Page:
I like the Eddie Money one. The Richard Marx, too, because it’s sweet and adorable.
Did you ever met other women who were female leads in a mainstream ‘80s rock video?
Not really. I never really socialized—after a shoot, I went right back to my surfboard. I don’t want to waste people’s time and can see who I want to talk with and who I don’t. I’m a choosy person.
If you went to college, where and what did you study?
Yes. In France. I studied psychology. I have a master’s. And I used it here for some of my friends who had problems. (laughs) A free consultation on the beach while surfing!
What are you doing these days?
I’m a surfer dude. I live on the edge, like to be in the water, in the sun.
I teach surfing and stand up paddling. I spend most of my time with the ocean. Life is good.
I had a dream but people are treacherous in Hollywood. I want to keep my soul sane. I tried to do music. A couple of years ago, I had meetings. I did the whole shebang.
I got involved with two rappers (Fred the Godson @fredthegodson and Mopreme Shakur @mopremeshakur, brother of Tupac) and I recorded a couple of songs. Everything was going perfect but then something went wrong and they boycotted my song. So now I can’t release it. [MTN: But one is here.] Meanwhile my family in France has difficulties with health so I have to travel a lot. I have to be where it counts. In between, the only thing I have is surfing.
You wrote these songs?
Yes, with a producer, Michelle Bell. We came up with a great product. Maybe it’s not over! Maybe I’ll get a call one of these weeks. Here comes grandma with a hit song! (laughs)
Was it rap?
It was pop. My idea was to bring together east and west—two rappers who disliked each other—and it worked.
So what went wrong?
What created the problem was that one of the rappers was becoming quickly famous; I paid him cash to sing one verse and his producer said he wasn’t allowed to lay down a track down like that because he’s not a pop artist, he’s a real rapper. But I couldn’t cut him out of the song.
He didn’t come to your defense?
No, but even if he did, he couldn’t do anything about it. I’m an idiot—I trusted the wrong people. It’s saddening. You can see more about this online—search the name “Tille Blue.” You can read about it and see photos.
Are you still in touch with either of the rappers?
No, I’m not in touch with them anymore.
Do you own the songs?
So you could do them with somebody else.
I tried but it didn’t work out the same. It was not as powerful.
I got approached by another producer. He liked my writing. He wanted to collaborate on a country song—do it as a duet with an American and a Canadian singer. I wrote a song called “Howling at the Moon.” He wanted to break the song in Canada and then bring it here.
One kid was in Canada and is becoming young country star. The other is Jake Parr, a 17-year-old kid in America whose father is Shawn Parr, the #1 country DJ on the radio. But [it didn’t work out because the] kid in Canada wanted the song to himself.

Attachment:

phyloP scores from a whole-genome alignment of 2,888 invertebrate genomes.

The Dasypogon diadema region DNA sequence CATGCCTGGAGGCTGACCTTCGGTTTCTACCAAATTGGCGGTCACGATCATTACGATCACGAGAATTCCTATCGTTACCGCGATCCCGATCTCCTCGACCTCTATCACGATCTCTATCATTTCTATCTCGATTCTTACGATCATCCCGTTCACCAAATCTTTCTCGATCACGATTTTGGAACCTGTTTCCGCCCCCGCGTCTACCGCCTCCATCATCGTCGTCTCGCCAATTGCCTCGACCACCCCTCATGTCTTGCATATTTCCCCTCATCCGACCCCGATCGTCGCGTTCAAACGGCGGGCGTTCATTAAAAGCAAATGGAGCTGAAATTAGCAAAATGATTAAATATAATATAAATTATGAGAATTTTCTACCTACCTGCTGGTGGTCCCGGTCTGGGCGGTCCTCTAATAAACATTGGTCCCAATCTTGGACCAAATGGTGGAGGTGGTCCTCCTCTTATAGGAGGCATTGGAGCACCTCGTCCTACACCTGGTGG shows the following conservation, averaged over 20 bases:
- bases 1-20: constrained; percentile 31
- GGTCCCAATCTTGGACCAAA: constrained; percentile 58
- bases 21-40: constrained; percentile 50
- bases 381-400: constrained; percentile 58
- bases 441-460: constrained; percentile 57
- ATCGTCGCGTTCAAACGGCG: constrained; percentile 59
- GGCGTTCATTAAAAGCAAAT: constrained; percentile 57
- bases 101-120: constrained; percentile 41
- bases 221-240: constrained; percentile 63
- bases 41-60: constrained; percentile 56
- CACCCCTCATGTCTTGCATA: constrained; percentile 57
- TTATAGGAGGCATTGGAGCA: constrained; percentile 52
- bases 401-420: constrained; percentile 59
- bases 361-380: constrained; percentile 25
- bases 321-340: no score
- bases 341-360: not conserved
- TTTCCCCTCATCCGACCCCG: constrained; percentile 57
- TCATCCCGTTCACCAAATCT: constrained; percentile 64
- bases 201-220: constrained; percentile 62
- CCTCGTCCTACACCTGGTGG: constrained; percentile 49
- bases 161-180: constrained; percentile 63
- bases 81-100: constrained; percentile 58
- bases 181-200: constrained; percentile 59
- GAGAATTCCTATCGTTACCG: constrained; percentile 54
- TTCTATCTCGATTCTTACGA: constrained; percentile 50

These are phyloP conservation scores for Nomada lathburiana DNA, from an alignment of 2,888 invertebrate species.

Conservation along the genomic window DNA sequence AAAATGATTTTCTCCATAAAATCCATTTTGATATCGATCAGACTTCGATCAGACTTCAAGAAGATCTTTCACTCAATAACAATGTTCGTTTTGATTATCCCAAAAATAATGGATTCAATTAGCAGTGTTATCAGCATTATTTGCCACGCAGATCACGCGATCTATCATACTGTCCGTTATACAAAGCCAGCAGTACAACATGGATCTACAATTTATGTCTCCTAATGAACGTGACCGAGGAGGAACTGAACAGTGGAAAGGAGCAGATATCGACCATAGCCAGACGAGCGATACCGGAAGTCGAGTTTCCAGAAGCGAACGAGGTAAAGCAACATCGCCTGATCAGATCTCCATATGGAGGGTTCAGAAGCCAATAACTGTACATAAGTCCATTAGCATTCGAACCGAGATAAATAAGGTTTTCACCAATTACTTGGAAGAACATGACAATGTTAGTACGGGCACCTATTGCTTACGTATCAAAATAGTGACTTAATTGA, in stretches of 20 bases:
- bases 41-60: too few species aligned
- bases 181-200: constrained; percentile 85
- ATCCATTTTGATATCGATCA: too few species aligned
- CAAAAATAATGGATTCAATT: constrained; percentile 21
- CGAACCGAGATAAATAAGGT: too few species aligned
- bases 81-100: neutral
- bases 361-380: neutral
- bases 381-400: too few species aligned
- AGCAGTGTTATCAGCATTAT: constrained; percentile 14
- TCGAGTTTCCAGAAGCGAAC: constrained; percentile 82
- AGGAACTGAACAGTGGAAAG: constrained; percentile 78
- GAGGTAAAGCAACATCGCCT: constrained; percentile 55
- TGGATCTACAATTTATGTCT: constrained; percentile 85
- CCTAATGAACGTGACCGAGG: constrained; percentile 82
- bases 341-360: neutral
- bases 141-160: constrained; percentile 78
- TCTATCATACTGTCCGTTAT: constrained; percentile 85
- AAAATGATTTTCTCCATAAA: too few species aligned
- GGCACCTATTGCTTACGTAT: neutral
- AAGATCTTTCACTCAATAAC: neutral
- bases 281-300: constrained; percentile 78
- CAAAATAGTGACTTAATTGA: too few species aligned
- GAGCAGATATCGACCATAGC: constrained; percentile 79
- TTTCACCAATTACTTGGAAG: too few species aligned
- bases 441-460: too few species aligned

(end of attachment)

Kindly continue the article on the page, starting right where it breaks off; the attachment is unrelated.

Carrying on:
Do you still live in Malibu?
Are you married?
Have you been?
What did he think when he learned of the video?
I met him before all that. I married an actor called Sam Jones when I was 23.
Wow—as in Sam Jones who played Flash Gordon (in the 1980 film)?
Yes. I only date superheroes. (laughs)
How did you meet him?
I was working with a doctor as a trainer at a resort, a rejuvenation spa, on the island of Mauritius. He was there shooting a film and staying at the hotel. I met him at the breakfast buffet.
Are you ever in touch with each other now?
When and how did you learn to surf?
After my divorce, I met a man named Vincent Klyn. He was a surf champ and taught me how to surf. He was also in Cyborg, the Jean-Claude Van Damme film (1989). We were together for eight years.
What did you think when you first heard from me?
(laughs) “I don’t want to do it! I don’t want him to bother me!”
So what made you change your mind?
Because my mind has been going all over the place lately and I’m very spiritual. You kept trying. Finally my little voice—nonstop—said “I’m just going to give him five minutes.”
Only a long time ago—I think I did something about Eddie Money.
Have you been in touch with Richard Marx—or Eddie Money—since then?
No. I told you I don’t really socialize. Even if I bumped into them, I wouldn’t say anything.
Have you appeared at any fan conventions to sign autographs?
I don’t know if I would do it. I would have to see what happens.
How do you look back on the experience?
I was a very lucky girl who had tons of fun who made good money even though it was not me. I played so many different roles that after that I only looked for perfection in my life and it’s never there. I am going to think positive. Third time’s a charm. (laughs)
I wish you the best. Hope it takes you where want to go. So buckle up, boy, and get ready!
Tweet about this interview to @richardmarx @ImEddieMoney @tilleblue!
Next: Bryan Ferry, “Kiss and Tell” (1988).